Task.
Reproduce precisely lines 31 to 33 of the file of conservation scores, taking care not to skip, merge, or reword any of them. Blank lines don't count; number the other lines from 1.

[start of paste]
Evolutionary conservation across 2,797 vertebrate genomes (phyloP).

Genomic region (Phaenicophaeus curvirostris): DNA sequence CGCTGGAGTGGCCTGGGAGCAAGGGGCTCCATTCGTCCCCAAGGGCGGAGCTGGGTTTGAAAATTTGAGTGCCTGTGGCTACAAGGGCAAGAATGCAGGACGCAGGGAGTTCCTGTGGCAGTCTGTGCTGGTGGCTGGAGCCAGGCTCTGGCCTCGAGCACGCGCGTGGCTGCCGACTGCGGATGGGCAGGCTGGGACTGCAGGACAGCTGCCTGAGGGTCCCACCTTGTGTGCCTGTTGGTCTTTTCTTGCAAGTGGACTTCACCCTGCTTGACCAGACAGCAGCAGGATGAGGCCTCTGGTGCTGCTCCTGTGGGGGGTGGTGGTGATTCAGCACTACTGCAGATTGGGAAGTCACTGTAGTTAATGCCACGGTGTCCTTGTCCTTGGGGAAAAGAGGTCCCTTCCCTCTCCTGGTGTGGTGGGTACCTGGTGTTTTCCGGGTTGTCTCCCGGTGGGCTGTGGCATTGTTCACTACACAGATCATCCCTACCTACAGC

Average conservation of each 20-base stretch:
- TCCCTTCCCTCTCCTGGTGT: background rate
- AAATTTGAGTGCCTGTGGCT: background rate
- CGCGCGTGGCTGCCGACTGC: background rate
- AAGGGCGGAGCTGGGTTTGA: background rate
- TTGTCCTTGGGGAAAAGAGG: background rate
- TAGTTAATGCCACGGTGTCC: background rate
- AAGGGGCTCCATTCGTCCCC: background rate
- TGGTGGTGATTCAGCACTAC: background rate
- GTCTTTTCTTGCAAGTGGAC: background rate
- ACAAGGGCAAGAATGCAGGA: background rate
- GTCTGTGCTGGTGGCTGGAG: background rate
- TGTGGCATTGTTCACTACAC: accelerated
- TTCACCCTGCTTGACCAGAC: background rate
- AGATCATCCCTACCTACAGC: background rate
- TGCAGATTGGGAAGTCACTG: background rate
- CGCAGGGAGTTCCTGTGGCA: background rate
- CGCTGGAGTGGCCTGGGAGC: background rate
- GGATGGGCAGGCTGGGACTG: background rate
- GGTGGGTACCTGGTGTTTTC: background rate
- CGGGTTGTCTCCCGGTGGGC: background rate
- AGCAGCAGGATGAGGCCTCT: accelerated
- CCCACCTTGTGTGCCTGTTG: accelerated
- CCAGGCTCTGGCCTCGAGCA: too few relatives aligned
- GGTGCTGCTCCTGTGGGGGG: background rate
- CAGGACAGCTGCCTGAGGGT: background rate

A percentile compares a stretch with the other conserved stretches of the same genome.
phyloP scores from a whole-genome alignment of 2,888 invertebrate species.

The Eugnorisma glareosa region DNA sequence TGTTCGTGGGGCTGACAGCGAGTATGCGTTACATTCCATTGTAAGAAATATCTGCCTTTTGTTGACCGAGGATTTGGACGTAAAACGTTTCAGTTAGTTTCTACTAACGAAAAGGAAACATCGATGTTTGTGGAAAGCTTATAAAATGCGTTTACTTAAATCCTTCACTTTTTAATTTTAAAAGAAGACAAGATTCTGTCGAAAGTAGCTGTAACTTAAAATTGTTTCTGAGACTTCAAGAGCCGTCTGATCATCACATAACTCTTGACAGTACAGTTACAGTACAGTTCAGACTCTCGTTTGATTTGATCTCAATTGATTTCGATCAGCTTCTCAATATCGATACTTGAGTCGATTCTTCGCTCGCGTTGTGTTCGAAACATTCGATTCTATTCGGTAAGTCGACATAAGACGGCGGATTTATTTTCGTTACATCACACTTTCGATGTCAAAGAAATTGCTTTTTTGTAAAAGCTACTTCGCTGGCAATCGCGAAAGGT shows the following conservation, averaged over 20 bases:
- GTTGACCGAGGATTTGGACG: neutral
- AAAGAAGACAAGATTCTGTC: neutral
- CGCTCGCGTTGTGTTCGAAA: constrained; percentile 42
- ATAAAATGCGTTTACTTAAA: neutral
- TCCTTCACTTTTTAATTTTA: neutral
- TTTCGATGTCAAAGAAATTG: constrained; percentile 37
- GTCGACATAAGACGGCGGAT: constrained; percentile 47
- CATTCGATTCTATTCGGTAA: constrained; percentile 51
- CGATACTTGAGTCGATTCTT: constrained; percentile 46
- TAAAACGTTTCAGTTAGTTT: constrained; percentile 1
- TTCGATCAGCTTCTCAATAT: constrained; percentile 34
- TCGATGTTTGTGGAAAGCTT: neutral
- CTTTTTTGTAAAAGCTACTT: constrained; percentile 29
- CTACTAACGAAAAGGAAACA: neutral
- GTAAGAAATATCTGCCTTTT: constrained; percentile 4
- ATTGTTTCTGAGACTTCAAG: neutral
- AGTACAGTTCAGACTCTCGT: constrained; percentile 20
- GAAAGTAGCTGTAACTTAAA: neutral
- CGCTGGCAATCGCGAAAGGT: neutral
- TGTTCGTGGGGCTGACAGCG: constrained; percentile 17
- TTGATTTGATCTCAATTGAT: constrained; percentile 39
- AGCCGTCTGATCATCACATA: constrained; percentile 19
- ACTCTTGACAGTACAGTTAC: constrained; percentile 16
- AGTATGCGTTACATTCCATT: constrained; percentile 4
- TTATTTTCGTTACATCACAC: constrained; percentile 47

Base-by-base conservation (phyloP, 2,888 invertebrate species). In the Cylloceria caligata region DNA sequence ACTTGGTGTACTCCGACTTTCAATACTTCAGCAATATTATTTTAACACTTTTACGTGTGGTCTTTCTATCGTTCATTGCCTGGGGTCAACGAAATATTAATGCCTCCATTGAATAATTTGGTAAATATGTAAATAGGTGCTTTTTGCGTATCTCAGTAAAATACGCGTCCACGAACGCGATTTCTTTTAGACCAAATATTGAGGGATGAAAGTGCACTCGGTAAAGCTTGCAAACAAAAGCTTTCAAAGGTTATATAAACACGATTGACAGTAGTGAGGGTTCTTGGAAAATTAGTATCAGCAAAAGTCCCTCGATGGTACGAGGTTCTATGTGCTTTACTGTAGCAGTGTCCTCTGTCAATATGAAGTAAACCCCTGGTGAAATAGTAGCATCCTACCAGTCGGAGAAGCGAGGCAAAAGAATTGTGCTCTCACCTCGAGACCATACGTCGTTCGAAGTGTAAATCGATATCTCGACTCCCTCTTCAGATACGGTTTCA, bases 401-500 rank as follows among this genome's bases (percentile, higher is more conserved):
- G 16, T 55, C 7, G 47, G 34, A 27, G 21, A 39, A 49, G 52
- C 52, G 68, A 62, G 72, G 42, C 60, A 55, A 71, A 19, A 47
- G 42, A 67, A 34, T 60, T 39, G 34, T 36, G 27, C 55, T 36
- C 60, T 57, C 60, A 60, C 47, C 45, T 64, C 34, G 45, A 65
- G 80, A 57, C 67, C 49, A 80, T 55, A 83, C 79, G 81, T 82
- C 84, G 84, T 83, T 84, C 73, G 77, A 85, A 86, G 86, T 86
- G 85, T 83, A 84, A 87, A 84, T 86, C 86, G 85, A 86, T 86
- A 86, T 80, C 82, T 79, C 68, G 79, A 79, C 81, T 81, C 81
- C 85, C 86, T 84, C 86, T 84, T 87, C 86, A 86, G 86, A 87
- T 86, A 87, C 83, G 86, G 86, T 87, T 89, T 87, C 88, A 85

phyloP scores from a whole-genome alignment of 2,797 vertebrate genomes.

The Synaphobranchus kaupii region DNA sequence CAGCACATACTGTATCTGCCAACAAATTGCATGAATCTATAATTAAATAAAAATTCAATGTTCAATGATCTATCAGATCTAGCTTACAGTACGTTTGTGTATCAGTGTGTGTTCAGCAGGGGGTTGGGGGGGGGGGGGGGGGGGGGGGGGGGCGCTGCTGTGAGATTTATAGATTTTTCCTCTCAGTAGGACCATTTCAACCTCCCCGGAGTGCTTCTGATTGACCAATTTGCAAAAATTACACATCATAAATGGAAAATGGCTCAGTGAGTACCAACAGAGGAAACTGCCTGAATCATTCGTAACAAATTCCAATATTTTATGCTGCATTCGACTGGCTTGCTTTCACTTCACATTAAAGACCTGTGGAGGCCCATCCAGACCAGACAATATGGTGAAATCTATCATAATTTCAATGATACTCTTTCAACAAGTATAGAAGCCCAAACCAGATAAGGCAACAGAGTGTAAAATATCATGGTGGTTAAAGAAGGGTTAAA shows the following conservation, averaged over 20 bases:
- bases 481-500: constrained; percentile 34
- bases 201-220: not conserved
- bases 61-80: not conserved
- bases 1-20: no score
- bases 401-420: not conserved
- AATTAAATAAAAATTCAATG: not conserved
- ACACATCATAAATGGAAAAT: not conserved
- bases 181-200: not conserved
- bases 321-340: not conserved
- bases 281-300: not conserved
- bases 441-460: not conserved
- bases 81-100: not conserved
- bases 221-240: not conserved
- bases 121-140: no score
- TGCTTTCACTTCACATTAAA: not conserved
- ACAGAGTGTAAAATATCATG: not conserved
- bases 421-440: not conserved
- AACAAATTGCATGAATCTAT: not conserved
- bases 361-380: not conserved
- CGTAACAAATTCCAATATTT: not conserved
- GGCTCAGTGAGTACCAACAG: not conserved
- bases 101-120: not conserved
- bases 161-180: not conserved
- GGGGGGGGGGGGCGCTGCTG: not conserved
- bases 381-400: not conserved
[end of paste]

The Eugnorisma glareosa region DNA sequence TGTTCGTGGGGCTGACAGCGAGTATGCGTTACATTCCATTGTAAGAAATATCTGCCTTTTGTTGACCGAGGATTTGGACGTAAAACGTTTCAGTTAGTTTCTACTAACGAAAAGGAAACATCGATGTTTGTGGAAAGCTTATAAAATGCGTTTACTTAAATCCTTCACTTTTTAATTTTAAAAGAAGACAAGATTCTGTCGAAAGTAGCTGTAACTTAAAATTGTTTCTGAGACTTCAAGAGCCGTCTGATCATCACATAACTCTTGACAGTACAGTTACAGTACAGTTCAGACTCTCGTTTGATTTGATCTCAATTGATTTCGATCAGCTTCTCAATATCGATACTTGAGTCGATTCTTCGCTCGCGTTGTGTTCGAAACATTCGATTCTATTCGGTAAGTCGACATAAGACGGCGGATTTATTTTCGTTACATCACACTTTCGATGTCAAAGAAATTGCTTTTTTGTAAAAGCTACTTCGCTGGCAATCGCGAAAGGT shows the following conservation, averaged over 20 bases:
- GTTGACCGAGGATTTGGACG: neutral
- AAAGAAGACAAGATTCTGTC: neutral